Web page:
Rome OKs History Project on Women Religious

By Wirpa, Leslie | National Catholic Reporter, August 9, 1996 | Go to article overview

Rome OKs History Project on Women Religious


Wirpa, Leslie, National Catholic Reporter


Two years after regaining a measure of autonomy from strict Vatican control, CLAR, the Latin American Conference of Religious, has circumvented a new confrontation with Rome concerning a groundbreaking project on women religious.

In April, Archbishop Francisco Javier Errazuriz Ossa, secretary of the Congregation for Institutes of Consecrated Life and for Societies of Apostolic Life, halted progress of CLAR's "Recuperation of the Historical Memory of Women's Religious Life in Latin America."

This four-year initiative, according to CLAR President Elza Ribeiro, a Brazilian Sister of Providence, aims to help Latin American women religious "step out of anonymity and be recognized for their dignity and the role they play in church and society."

The project will document a 40-year history of women religious in Latin America by compiling historical records from religious communities, testimonies from women, surveys, written reflections and theological analysis. The group hopes to have the project completed by 1999, CLAR's 40th anniversary.

"It will not be written by historians but by women religious themselves, reflecting their perceptions, their form of critical analysis, their perspectives. We will tell our own stories," Ribeiro said, adding that CLAR will invite some male theologians to participate in the theological analysis.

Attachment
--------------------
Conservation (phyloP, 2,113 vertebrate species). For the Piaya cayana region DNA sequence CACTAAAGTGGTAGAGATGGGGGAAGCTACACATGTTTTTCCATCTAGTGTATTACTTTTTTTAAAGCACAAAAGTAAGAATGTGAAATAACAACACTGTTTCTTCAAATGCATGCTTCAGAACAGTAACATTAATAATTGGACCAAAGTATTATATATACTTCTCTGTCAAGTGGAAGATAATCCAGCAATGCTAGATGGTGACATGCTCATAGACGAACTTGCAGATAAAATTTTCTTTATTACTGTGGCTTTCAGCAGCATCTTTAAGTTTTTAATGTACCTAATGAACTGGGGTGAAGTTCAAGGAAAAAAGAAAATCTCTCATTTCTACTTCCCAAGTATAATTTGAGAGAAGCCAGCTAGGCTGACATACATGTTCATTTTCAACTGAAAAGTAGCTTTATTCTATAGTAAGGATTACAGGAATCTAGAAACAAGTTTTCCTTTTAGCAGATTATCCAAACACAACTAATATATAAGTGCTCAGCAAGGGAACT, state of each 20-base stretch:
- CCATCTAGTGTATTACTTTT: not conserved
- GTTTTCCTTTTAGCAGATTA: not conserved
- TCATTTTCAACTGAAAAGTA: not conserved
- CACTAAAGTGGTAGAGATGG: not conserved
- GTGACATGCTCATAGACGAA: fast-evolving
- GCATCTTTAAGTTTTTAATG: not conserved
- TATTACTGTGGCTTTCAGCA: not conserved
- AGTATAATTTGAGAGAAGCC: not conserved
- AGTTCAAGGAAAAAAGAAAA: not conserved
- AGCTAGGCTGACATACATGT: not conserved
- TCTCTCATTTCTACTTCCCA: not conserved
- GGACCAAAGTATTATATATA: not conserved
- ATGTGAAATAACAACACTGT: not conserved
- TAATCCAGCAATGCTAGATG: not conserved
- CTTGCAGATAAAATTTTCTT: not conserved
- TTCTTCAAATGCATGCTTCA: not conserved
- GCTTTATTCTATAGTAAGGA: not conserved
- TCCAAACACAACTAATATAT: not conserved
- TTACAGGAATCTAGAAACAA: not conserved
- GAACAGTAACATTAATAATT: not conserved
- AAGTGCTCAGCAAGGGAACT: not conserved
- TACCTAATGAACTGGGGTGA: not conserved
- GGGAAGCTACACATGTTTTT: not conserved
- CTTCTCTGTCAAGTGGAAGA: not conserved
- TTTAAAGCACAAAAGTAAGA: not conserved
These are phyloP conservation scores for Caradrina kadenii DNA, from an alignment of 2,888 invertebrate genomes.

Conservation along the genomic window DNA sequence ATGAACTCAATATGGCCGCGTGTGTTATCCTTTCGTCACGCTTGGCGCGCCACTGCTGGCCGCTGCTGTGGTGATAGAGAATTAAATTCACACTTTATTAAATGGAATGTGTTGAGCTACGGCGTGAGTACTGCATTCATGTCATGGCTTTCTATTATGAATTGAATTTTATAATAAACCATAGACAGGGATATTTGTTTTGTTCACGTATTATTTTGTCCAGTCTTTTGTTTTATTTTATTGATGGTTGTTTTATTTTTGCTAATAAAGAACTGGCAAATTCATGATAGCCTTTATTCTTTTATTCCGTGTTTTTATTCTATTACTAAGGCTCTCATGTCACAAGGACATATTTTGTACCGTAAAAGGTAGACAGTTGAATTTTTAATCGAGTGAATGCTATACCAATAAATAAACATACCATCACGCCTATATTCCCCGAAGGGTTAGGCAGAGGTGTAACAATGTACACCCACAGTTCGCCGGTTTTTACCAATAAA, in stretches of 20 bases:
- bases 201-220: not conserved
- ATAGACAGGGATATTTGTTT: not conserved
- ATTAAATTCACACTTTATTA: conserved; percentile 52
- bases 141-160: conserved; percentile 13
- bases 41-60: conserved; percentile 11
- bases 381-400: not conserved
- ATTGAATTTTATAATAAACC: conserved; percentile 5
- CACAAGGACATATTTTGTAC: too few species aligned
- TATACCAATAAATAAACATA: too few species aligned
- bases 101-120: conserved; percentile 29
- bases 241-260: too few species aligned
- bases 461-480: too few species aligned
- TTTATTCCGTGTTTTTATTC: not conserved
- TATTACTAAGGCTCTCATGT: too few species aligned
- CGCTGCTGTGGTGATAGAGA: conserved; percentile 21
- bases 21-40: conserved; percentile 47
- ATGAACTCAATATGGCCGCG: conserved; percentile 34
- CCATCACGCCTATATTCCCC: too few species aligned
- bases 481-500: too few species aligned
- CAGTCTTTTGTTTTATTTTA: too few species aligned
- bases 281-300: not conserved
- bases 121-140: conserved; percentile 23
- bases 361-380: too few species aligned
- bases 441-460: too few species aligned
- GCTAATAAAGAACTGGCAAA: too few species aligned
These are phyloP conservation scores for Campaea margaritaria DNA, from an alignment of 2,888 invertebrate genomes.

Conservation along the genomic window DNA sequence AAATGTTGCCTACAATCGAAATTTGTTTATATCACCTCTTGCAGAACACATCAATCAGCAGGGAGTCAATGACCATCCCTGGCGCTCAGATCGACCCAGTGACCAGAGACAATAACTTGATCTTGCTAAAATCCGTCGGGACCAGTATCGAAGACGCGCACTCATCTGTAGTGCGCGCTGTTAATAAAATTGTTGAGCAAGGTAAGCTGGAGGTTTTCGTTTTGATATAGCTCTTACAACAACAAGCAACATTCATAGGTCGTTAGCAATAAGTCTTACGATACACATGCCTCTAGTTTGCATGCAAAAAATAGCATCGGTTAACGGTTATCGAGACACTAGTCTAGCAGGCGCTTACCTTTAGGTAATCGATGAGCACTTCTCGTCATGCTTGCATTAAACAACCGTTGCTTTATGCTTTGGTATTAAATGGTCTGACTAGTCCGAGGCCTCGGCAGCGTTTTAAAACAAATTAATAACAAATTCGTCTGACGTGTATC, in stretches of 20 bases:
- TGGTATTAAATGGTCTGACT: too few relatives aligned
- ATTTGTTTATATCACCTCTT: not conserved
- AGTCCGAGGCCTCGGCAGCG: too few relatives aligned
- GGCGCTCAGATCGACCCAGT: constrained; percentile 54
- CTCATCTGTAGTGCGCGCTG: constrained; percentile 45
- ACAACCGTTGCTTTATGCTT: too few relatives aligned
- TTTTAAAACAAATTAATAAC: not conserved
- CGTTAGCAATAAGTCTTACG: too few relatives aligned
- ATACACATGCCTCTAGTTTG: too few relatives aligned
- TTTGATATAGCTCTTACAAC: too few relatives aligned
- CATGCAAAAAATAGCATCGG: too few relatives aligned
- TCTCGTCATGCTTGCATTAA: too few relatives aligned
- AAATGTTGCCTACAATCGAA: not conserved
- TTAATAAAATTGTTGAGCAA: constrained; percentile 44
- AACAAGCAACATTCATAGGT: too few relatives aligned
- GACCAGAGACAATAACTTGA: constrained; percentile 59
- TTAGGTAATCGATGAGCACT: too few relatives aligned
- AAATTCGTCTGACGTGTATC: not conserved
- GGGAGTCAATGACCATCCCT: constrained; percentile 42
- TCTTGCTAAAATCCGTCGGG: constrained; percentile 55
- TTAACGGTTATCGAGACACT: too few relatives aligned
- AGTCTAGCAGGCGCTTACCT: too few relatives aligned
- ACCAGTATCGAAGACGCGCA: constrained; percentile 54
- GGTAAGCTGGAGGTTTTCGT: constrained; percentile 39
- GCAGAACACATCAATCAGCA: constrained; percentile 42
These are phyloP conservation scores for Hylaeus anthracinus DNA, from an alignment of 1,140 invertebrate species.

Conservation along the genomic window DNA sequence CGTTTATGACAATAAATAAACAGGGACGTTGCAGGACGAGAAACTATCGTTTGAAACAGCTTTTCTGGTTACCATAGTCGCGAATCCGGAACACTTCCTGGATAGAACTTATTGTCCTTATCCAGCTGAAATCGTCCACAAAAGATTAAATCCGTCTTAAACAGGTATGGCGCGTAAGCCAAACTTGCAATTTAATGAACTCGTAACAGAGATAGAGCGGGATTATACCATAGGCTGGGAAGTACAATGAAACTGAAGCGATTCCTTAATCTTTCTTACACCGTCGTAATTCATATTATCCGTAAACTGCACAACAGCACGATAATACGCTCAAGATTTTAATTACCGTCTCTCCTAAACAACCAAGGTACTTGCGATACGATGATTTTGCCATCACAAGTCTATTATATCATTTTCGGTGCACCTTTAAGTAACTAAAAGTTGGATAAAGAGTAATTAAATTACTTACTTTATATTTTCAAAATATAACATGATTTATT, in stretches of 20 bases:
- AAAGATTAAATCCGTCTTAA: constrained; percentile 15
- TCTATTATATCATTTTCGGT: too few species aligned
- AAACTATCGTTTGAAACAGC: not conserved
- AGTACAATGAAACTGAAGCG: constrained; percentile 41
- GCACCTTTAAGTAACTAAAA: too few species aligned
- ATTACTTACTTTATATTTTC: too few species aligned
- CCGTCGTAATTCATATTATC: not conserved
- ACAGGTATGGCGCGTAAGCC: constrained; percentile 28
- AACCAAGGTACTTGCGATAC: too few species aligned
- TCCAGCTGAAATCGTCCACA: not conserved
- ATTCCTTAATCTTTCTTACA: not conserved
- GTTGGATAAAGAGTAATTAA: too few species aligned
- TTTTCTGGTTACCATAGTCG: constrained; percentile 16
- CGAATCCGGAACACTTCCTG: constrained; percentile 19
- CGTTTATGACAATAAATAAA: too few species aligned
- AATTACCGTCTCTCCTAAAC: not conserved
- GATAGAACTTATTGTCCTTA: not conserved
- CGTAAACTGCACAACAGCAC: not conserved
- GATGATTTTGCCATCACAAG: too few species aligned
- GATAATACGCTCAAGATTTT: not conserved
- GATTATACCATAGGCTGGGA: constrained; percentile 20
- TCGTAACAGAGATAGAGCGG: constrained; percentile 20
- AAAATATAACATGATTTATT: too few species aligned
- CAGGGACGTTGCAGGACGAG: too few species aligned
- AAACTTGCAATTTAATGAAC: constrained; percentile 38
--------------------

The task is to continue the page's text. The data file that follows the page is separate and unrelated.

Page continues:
The project was paralyzed in April, however, when Errazuriz impeded the distribution of a survey to 25 conferences of women religious after he received news of a controversial January 31 letter criticizing CLAR's actions. The letter was signed by Consuela Fernandez and was written on letterhead bearing the name of the Daughters of the Sacred Hearts of Jesus and Mary, a Colombian order. Copies of the letter reached some 30 cardinals and dozens of superior generals in Rome, CLAR Secretary-General Fr. Pedro Acevedo told NCR in a telephone interview from the organization's headquarters in Bogota, Colombia.

The letter, of which NCR obtained a copy, claims some religious "want to ruin traditional religious life" in Latin America in the same way others ruined it in the United States. It asks that CLAR's project be "urgently" stopped to "avoid this tragedy."

The letter blames Jesuit priests for introducing religious women to "radical, unsubmissive and rebellious feminism." A second letter from Fernandez to women superior generals, dated March 19, warns of the negative influence of Dominican, Jesuit, Claritian and Redemptorist priests.

Errazuriz requested further information about the project and summoned CLAR officials to discussions in Rome.

On April 16, CLAR received a letter from the superior general of the Daughters of the Sacred Hearts saying Fernandez was not a member of the congregation and that the letterhead did not bear the community's official stamp. …

The rest of this article is only available to active members of Questia

Already a member? Log in now.

Notes for this article

Add a new note